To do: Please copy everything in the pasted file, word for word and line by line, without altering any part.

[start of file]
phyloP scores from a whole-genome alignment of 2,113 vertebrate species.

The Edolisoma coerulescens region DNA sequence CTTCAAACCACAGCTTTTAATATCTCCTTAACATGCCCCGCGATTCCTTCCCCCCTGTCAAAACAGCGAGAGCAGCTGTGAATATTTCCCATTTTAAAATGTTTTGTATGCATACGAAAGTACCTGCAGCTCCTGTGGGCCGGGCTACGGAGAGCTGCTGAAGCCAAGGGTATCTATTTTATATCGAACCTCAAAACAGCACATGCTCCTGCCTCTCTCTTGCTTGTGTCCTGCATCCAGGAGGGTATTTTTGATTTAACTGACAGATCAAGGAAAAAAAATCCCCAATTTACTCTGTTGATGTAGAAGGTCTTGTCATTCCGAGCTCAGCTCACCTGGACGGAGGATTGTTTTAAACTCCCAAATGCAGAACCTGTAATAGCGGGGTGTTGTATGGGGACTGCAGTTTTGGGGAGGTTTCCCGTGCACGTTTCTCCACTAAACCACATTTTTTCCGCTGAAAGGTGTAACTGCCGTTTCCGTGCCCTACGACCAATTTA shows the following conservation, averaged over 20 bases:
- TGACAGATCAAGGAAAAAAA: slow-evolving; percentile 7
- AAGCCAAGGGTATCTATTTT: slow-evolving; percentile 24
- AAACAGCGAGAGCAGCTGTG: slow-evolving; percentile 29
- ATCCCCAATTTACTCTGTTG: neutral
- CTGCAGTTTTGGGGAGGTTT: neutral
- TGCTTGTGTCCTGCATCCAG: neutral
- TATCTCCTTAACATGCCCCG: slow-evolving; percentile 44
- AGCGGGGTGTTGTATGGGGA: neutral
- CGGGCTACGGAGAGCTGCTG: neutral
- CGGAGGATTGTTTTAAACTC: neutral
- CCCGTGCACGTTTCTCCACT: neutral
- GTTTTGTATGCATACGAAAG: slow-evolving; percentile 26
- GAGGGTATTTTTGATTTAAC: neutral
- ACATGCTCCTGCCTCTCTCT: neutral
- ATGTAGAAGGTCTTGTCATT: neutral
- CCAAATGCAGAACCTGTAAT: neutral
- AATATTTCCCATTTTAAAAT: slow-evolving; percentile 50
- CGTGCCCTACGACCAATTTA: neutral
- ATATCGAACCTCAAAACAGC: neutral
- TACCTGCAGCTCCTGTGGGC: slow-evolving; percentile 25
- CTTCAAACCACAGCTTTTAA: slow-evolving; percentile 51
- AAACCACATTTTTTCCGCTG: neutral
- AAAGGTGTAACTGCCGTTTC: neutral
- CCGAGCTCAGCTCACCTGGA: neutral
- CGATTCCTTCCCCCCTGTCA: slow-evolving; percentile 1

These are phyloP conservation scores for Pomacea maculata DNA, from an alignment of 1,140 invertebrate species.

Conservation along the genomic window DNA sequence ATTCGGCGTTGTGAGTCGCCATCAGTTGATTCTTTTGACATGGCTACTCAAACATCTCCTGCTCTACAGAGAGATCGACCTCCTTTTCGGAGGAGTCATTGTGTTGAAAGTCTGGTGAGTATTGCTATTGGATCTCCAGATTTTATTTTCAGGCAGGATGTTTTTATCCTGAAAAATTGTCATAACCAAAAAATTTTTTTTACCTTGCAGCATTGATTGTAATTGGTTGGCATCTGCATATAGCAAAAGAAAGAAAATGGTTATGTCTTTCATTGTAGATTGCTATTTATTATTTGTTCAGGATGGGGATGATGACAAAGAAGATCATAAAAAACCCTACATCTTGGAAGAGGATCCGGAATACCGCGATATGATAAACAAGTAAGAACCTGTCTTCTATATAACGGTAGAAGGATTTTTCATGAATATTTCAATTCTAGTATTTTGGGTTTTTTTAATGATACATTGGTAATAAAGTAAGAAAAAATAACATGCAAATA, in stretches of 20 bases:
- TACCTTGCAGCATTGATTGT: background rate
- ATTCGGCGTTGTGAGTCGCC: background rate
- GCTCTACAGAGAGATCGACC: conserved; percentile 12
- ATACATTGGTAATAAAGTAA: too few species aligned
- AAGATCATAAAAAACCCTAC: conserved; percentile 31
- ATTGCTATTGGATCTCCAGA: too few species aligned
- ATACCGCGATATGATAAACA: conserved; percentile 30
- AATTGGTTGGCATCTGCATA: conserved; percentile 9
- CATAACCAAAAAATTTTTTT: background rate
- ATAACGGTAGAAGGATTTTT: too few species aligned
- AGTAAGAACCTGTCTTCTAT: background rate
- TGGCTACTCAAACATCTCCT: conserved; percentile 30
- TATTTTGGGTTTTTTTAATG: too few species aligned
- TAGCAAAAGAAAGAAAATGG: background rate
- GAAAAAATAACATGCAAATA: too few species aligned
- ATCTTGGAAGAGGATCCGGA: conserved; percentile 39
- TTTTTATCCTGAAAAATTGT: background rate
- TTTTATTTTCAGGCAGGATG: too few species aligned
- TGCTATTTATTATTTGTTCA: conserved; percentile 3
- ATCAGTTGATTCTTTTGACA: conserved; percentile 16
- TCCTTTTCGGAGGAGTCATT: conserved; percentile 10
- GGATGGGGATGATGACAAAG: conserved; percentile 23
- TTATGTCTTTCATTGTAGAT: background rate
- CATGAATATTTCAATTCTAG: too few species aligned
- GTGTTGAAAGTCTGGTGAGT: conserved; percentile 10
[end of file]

phyloP scores from a whole-genome alignment of 2,113 vertebrate species.

The Edolisoma coerulescens region DNA sequence CTTCAAACCACAGCTTTTAATATCTCCTTAACATGCCCCGCGATTCCTTCCCCCCTGTCAAAACAGCGAGAGCAGCTGTGAATATTTCCCATTTTAAAATGTTTTGTATGCATACGAAAGTACCTGCAGCTCCTGTGGGCCGGGCTACGGAGAGCTGCTGAAGCCAAGGGTATCTATTTTATATCGAACCTCAAAACAGCACATGCTCCTGCCTCTCTCTTGCTTGTGTCCTGCATCCAGGAGGGTATTTTTGATTTAACTGACAGATCAAGGAAAAAAAATCCCCAATTTACTCTGTTGATGTAGAAGGTCTTGTCATTCCGAGCTCAGCTCACCTGGACGGAGGATTGTTTTAAACTCCCAAATGCAGAACCTGTAATAGCGGGGTGTTGTATGGGGACTGCAGTTTTGGGGAGGTTTCCCGTGCACGTTTCTCCACTAAACCACATTTTTTCCGCTGAAAGGTGTAACTGCCGTTTCCGTGCCCTACGACCAATTTA shows the following conservation, averaged over 20 bases:
- TGACAGATCAAGGAAAAAAA: slow-evolving; percentile 7
- AAGCCAAGGGTATCTATTTT: slow-evolving; percentile 24
- AAACAGCGAGAGCAGCTGTG: slow-evolving; percentile 29
- ATCCCCAATTTACTCTGTTG: neutral
- CTGCAGTTTTGGGGAGGTTT: neutral
- TGCTTGTGTCCTGCATCCAG: neutral
- TATCTCCTTAACATGCCCCG: slow-evolving; percentile 44
- AGCGGGGTGTTGTATGGGGA: neutral
- CGGGCTACGGAGAGCTGCTG: neutral
- CGGAGGATTGTTTTAAACTC: neutral
- CCCGTGCACGTTTCTCCACT: neutral
- GTTTTGTATGCATACGAAAG: slow-evolving; percentile 26
- GAGGGTATTTTTGATTTAAC: neutral
- ACATGCTCCTGCCTCTCTCT: neutral
- ATGTAGAAGGTCTTGTCATT: neutral
- CCAAATGCAGAACCTGTAAT: neutral
- AATATTTCCCATTTTAAAAT: slow-evolving; percentile 50
- CGTGCCCTACGACCAATTTA: neutral
- ATATCGAACCTCAAAACAGC: neutral
- TACCTGCAGCTCCTGTGGGC: slow-evolving; percentile 25
- CTTCAAACCACAGCTTTTAA: slow-evolving; percentile 51
- AAACCACATTTTTTCCGCTG: neutral
- AAAGGTGTAACTGCCGTTTC: neutral
- CCGAGCTCAGCTCACCTGGA: neutral
- CGATTCCTTCCCCCCTGTCA: slow-evolving; percentile 1

These are phyloP conservation scores for Pomacea maculata DNA, from an alignment of 1,140 invertebrate species.

Conservation along the genomic window DNA sequence ATTCGGCGTTGTGAGTCGCCATCAGTTGATTCTTTTGACATGGCTACTCAAACATCTCCTGCTCTACAGAGAGATCGACCTCCTTTTCGGAGGAGTCATTGTGTTGAAAGTCTGGTGAGTATTGCTATTGGATCTCCAGATTTTATTTTCAGGCAGGATGTTTTTATCCTGAAAAATTGTCATAACCAAAAAATTTTTTTTACCTTGCAGCATTGATTGTAATTGGTTGGCATCTGCATATAGCAAAAGAAAGAAAATGGTTATGTCTTTCATTGTAGATTGCTATTTATTATTTGTTCAGGATGGGGATGATGACAAAGAAGATCATAAAAAACCCTACATCTTGGAAGAGGATCCGGAATACCGCGATATGATAAACAAGTAAGAACCTGTCTTCTATATAACGGTAGAAGGATTTTTCATGAATATTTCAATTCTAGTATTTTGGGTTTTTTTAATGATACATTGGTAATAAAGTAAGAAAAAATAACATGCAAATA, in stretches of 20 bases:
- TACCTTGCAGCATTGATTGT: background rate
- ATTCGGCGTTGTGAGTCGCC: background rate
- GCTCTACAGAGAGATCGACC: conserved; percentile 12
- ATACATTGGTAATAAAGTAA: too few species aligned
- AAGATCATAAAAAACCCTAC: conserved; percentile 31
- ATTGCTATTGGATCTCCAGA: too few species aligned
- ATACCGCGATATGATAAACA: conserved; percentile 30
- AATTGGTTGGCATCTGCATA: conserved; percentile 9
- CATAACCAAAAAATTTTTTT: background rate
- ATAACGGTAGAAGGATTTTT: too few species aligned
- AGTAAGAACCTGTCTTCTAT: background rate
- TGGCTACTCAAACATCTCCT: conserved; percentile 30
- TATTTTGGGTTTTTTTAATG: too few species aligned
- TAGCAAAAGAAAGAAAATGG: background rate
- GAAAAAATAACATGCAAATA: too few species aligned
- ATCTTGGAAGAGGATCCGGA: conserved; percentile 39
- TTTTTATCCTGAAAAATTGT: background rate
- TTTTATTTTCAGGCAGGATG: too few species aligned
- TGCTATTTATTATTTGTTCA: conserved; percentile 3
- ATCAGTTGATTCTTTTGACA: conserved; percentile 16
- TCCTTTTCGGAGGAGTCATT: conserved; percentile 10
- GGATGGGGATGATGACAAAG: conserved; percentile 23
- TTATGTCTTTCATTGTAGAT: background rate
- CATGAATATTTCAATTCTAG: too few species aligned
- GTGTTGAAAGTCTGGTGAGT: conserved; percentile 10